How Young Learners Learn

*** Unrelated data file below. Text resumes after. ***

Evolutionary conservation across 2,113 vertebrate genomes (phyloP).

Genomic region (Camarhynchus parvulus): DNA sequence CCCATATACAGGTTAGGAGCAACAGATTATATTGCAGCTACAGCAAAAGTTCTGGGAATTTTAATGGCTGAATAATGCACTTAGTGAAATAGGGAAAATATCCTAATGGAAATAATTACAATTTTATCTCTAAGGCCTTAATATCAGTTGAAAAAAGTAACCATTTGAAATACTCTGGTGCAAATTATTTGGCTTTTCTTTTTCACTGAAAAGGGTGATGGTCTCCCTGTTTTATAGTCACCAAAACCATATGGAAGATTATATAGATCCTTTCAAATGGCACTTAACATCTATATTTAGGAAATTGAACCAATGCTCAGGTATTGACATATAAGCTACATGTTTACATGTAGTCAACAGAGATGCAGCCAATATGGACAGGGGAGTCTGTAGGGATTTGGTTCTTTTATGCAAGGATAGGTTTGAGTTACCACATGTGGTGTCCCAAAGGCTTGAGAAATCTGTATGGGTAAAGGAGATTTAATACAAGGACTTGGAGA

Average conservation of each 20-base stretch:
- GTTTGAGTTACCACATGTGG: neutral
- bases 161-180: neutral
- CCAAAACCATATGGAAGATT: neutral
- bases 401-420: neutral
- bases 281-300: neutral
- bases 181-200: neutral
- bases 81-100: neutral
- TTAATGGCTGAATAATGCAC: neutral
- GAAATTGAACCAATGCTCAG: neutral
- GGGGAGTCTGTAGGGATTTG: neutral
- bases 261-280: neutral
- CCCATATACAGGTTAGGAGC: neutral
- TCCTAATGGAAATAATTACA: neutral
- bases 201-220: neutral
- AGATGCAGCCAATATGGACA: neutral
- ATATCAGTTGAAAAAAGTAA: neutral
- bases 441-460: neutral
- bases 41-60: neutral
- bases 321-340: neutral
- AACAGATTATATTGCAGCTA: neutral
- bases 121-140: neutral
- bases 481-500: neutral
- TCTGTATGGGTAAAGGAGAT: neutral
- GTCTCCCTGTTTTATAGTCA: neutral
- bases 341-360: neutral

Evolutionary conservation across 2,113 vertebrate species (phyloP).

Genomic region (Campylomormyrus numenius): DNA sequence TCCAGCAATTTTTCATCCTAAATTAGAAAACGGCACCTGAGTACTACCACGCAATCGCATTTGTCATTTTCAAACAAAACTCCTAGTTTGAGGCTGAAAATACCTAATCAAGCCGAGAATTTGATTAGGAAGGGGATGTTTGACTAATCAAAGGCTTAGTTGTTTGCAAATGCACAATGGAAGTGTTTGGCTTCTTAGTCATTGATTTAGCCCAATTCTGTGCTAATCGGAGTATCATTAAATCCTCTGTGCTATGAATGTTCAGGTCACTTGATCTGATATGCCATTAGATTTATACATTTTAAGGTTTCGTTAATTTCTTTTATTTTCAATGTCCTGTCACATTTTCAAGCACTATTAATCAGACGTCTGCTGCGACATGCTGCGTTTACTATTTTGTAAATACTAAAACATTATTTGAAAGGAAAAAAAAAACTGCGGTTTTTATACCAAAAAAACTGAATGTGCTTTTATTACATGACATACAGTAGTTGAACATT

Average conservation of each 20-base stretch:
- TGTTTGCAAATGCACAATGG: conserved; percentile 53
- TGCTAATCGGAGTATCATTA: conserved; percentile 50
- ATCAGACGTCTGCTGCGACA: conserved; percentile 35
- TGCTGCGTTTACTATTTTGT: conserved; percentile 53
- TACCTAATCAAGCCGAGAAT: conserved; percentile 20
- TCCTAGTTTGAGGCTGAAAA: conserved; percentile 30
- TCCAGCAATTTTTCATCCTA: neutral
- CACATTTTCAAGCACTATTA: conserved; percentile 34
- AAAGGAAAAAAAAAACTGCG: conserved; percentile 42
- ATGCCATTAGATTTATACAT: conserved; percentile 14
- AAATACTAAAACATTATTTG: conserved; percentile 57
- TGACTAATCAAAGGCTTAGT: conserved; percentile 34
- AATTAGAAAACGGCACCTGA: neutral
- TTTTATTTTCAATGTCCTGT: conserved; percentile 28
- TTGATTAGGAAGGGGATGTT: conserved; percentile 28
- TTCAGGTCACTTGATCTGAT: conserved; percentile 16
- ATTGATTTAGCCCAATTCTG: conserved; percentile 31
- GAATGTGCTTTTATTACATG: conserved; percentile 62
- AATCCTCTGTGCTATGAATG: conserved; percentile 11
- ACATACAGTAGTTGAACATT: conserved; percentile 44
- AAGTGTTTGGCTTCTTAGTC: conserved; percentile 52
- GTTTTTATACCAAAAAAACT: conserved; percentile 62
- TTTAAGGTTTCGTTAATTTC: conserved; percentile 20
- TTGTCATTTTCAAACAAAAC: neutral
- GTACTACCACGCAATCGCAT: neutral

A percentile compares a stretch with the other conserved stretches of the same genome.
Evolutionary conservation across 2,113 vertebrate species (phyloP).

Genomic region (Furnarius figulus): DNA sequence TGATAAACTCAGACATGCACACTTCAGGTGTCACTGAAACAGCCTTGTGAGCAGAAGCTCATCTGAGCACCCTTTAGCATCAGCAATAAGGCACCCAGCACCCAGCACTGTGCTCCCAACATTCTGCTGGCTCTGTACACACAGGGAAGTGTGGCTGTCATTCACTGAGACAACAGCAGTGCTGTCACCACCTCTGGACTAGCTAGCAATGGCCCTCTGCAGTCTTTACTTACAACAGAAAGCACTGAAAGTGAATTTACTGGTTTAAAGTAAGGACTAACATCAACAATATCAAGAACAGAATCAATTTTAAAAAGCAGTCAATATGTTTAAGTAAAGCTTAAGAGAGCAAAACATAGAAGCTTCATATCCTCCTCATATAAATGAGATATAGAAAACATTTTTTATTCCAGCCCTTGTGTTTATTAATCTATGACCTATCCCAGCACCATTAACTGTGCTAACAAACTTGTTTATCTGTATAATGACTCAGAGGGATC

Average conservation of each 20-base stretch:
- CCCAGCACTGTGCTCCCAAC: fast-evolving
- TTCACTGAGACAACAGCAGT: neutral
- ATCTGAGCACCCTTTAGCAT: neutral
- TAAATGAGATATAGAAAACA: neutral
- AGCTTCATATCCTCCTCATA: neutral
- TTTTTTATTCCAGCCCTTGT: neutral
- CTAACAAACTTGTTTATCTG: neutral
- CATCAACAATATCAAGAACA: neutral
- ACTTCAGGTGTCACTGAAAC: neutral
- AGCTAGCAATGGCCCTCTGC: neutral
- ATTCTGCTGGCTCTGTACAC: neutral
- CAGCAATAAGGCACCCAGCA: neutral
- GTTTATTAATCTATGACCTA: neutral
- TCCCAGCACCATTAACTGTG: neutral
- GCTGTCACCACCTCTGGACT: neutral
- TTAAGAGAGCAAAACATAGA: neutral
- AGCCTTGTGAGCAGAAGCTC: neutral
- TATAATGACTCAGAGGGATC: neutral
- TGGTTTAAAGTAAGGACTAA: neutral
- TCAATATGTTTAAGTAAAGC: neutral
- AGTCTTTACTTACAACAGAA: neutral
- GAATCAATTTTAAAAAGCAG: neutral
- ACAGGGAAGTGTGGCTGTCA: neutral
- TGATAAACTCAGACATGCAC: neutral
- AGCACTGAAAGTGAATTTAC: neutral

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How Young Learners Learn Introduction This assignment aims to examine how young learners develop and learn. The main section of this assignment will present an overview of several theories of child development and learning that appear to have had a profound impact on educational perspectives in the last two centuries. Brewster, Ellis and Girard (2002) stress that every young learner is a unique individual with different learning needs. The ideal learning environment, it seems, would be one which presents the young learner with the opportunity to discover their own learning style, interests and preferences which would lead to independence and success. The overall aim of the assignment is to highlight various theoretical standpoints on learning and first and second language acquisition and the highlight the links between them. Definition of Terms For the purpose of this assignment, the term young learners will be taken to mean children between the ages of 6 to 11 years old. Stern and Weinrib (as cited by Rixon, 1992) describe this age group as ‘younger children in primary school’. The definition of learning in this assignment will refer to the definition provided by Brown (2000) which is ‘acquiring or getting knowledge of a subject or skill by study, experience or instruction’. Development will be taken to mean ‘real-time learning that is affected by language processing abilities (Ellis, 1985). Pinker (as cited by Brown 2000) defines language as ‘a complex, specialised skill, which develops in the child spontaneously’. In this assignment, first language acquisition will refer to the language that is most used in the YL early years (Lightbown & Spada 2006). Ellis (1985) writes that second language acquisition is ‘the study of how learners learn an additional language after they have acquired their mother tongue’. SECTION ONE: HOW YOUNG LEARNERS
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